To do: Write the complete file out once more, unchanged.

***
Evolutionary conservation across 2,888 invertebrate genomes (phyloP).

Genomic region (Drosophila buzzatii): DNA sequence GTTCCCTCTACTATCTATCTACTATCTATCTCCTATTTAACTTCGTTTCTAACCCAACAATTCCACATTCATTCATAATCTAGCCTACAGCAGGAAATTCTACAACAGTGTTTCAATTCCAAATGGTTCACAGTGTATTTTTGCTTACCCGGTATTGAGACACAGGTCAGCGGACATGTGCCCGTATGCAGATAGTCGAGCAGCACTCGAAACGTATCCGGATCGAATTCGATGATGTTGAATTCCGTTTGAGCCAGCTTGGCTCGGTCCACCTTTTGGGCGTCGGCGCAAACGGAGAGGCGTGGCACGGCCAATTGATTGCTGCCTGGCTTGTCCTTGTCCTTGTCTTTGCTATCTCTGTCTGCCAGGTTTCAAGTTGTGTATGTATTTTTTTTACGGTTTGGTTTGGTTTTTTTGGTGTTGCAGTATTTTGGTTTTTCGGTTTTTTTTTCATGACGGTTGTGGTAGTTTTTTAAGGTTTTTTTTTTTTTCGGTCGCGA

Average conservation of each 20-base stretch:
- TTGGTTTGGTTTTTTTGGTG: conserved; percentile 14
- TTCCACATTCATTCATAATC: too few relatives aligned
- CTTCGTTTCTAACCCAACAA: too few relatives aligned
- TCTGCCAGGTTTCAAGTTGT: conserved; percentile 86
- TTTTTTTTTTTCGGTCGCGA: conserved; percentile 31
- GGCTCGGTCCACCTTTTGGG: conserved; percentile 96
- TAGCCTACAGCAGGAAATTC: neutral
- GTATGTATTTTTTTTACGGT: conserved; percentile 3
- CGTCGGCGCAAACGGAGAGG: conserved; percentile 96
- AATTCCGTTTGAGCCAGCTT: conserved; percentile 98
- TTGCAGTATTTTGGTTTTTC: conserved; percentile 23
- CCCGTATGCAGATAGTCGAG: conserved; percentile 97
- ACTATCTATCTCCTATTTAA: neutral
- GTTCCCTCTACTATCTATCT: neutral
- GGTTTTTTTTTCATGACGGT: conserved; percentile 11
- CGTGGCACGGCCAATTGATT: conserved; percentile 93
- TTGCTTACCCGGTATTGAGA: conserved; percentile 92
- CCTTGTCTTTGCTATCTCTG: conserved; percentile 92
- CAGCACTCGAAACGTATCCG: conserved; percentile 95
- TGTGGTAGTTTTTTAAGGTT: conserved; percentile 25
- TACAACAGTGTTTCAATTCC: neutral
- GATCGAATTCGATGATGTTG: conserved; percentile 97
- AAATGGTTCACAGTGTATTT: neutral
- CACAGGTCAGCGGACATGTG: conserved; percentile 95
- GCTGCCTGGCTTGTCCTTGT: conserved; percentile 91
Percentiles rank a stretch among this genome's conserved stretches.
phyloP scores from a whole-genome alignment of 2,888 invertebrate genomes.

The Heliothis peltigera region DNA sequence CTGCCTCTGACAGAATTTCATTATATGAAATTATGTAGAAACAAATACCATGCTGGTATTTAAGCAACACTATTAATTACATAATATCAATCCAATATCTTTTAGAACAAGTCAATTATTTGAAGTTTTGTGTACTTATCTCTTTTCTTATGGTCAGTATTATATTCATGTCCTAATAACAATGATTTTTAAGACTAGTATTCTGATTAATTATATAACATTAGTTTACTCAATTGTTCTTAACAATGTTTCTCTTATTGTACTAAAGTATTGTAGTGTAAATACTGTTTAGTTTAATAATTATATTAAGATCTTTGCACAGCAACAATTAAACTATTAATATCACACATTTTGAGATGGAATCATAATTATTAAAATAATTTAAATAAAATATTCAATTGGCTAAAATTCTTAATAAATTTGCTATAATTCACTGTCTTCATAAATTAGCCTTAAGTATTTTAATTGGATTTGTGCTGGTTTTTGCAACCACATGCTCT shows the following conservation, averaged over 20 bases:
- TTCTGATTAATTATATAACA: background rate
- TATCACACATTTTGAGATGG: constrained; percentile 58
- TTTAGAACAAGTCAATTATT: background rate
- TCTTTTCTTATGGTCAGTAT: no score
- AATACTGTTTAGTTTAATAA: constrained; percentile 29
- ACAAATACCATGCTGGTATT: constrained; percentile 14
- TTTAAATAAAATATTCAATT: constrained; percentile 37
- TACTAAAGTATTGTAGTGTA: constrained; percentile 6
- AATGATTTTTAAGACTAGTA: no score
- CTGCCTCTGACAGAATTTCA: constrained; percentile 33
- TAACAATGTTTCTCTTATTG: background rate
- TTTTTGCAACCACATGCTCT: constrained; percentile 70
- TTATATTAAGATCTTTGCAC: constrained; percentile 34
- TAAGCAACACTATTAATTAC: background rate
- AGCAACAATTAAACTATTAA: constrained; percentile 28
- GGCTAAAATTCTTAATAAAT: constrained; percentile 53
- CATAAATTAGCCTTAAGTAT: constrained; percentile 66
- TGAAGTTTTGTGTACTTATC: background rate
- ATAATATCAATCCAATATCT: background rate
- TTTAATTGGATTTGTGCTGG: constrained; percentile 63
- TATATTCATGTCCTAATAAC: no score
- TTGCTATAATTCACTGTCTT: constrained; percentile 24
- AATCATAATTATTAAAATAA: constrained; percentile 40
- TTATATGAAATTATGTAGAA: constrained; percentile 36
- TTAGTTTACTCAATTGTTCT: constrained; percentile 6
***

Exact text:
Evolutionary conservation across 2,888 invertebrate genomes (phyloP).

Genomic region (Drosophila buzzatii): DNA sequence GTTCCCTCTACTATCTATCTACTATCTATCTCCTATTTAACTTCGTTTCTAACCCAACAATTCCACATTCATTCATAATCTAGCCTACAGCAGGAAATTCTACAACAGTGTTTCAATTCCAAATGGTTCACAGTGTATTTTTGCTTACCCGGTATTGAGACACAGGTCAGCGGACATGTGCCCGTATGCAGATAGTCGAGCAGCACTCGAAACGTATCCGGATCGAATTCGATGATGTTGAATTCCGTTTGAGCCAGCTTGGCTCGGTCCACCTTTTGGGCGTCGGCGCAAACGGAGAGGCGTGGCACGGCCAATTGATTGCTGCCTGGCTTGTCCTTGTCCTTGTCTTTGCTATCTCTGTCTGCCAGGTTTCAAGTTGTGTATGTATTTTTTTTACGGTTTGGTTTGGTTTTTTTGGTGTTGCAGTATTTTGGTTTTTCGGTTTTTTTTTCATGACGGTTGTGGTAGTTTTTTAAGGTTTTTTTTTTTTTCGGTCGCGA

Average conservation of each 20-base stretch:
- TTGGTTTGGTTTTTTTGGTG: conserved; percentile 14
- TTCCACATTCATTCATAATC: too few relatives aligned
- CTTCGTTTCTAACCCAACAA: too few relatives aligned
- TCTGCCAGGTTTCAAGTTGT: conserved; percentile 86
- TTTTTTTTTTTCGGTCGCGA: conserved; percentile 31
- GGCTCGGTCCACCTTTTGGG: conserved; percentile 96
- TAGCCTACAGCAGGAAATTC: neutral
- GTATGTATTTTTTTTACGGT: conserved; percentile 3
- CGTCGGCGCAAACGGAGAGG: conserved; percentile 96
- AATTCCGTTTGAGCCAGCTT: conserved; percentile 98
- TTGCAGTATTTTGGTTTTTC: conserved; percentile 23
- CCCGTATGCAGATAGTCGAG: conserved; percentile 97
- ACTATCTATCTCCTATTTAA: neutral
- GTTCCCTCTACTATCTATCT: neutral
- GGTTTTTTTTTCATGACGGT: conserved; percentile 11
- CGTGGCACGGCCAATTGATT: conserved; percentile 93
- TTGCTTACCCGGTATTGAGA: conserved; percentile 92
- CCTTGTCTTTGCTATCTCTG: conserved; percentile 92
- CAGCACTCGAAACGTATCCG: conserved; percentile 95
- TGTGGTAGTTTTTTAAGGTT: conserved; percentile 25
- TACAACAGTGTTTCAATTCC: neutral
- GATCGAATTCGATGATGTTG: conserved; percentile 97
- AAATGGTTCACAGTGTATTT: neutral
- CACAGGTCAGCGGACATGTG: conserved; percentile 95
- GCTGCCTGGCTTGTCCTTGT: conserved; percentile 91
Percentiles rank a stretch among this genome's conserved stretches.
phyloP scores from a whole-genome alignment of 2,888 invertebrate genomes.

The Heliothis peltigera region DNA sequence CTGCCTCTGACAGAATTTCATTATATGAAATTATGTAGAAACAAATACCATGCTGGTATTTAAGCAACACTATTAATTACATAATATCAATCCAATATCTTTTAGAACAAGTCAATTATTTGAAGTTTTGTGTACTTATCTCTTTTCTTATGGTCAGTATTATATTCATGTCCTAATAACAATGATTTTTAAGACTAGTATTCTGATTAATTATATAACATTAGTTTACTCAATTGTTCTTAACAATGTTTCTCTTATTGTACTAAAGTATTGTAGTGTAAATACTGTTTAGTTTAATAATTATATTAAGATCTTTGCACAGCAACAATTAAACTATTAATATCACACATTTTGAGATGGAATCATAATTATTAAAATAATTTAAATAAAATATTCAATTGGCTAAAATTCTTAATAAATTTGCTATAATTCACTGTCTTCATAAATTAGCCTTAAGTATTTTAATTGGATTTGTGCTGGTTTTTGCAACCACATGCTCT shows the following conservation, averaged over 20 bases:
- TTCTGATTAATTATATAACA: background rate
- TATCACACATTTTGAGATGG: constrained; percentile 58
- TTTAGAACAAGTCAATTATT: background rate
- TCTTTTCTTATGGTCAGTAT: no score
- AATACTGTTTAGTTTAATAA: constrained; percentile 29
- ACAAATACCATGCTGGTATT: constrained; percentile 14
- TTTAAATAAAATATTCAATT: constrained; percentile 37
- TACTAAAGTATTGTAGTGTA: constrained; percentile 6
- AATGATTTTTAAGACTAGTA: no score
- CTGCCTCTGACAGAATTTCA: constrained; percentile 33
- TAACAATGTTTCTCTTATTG: background rate
- TTTTTGCAACCACATGCTCT: constrained; percentile 70
- TTATATTAAGATCTTTGCAC: constrained; percentile 34
- TAAGCAACACTATTAATTAC: background rate
- AGCAACAATTAAACTATTAA: constrained; percentile 28
- GGCTAAAATTCTTAATAAAT: constrained; percentile 53
- CATAAATTAGCCTTAAGTAT: constrained; percentile 66
- TGAAGTTTTGTGTACTTATC: background rate
- ATAATATCAATCCAATATCT: background rate
- TTTAATTGGATTTGTGCTGG: constrained; percentile 63
- TATATTCATGTCCTAATAAC: no score
- TTGCTATAATTCACTGTCTT: constrained; percentile 24
- AATCATAATTATTAAAATAA: constrained; percentile 40
- TTATATGAAATTATGTAGAA: constrained; percentile 36
- TTAGTTTACTCAATTGTTCT: constrained; percentile 6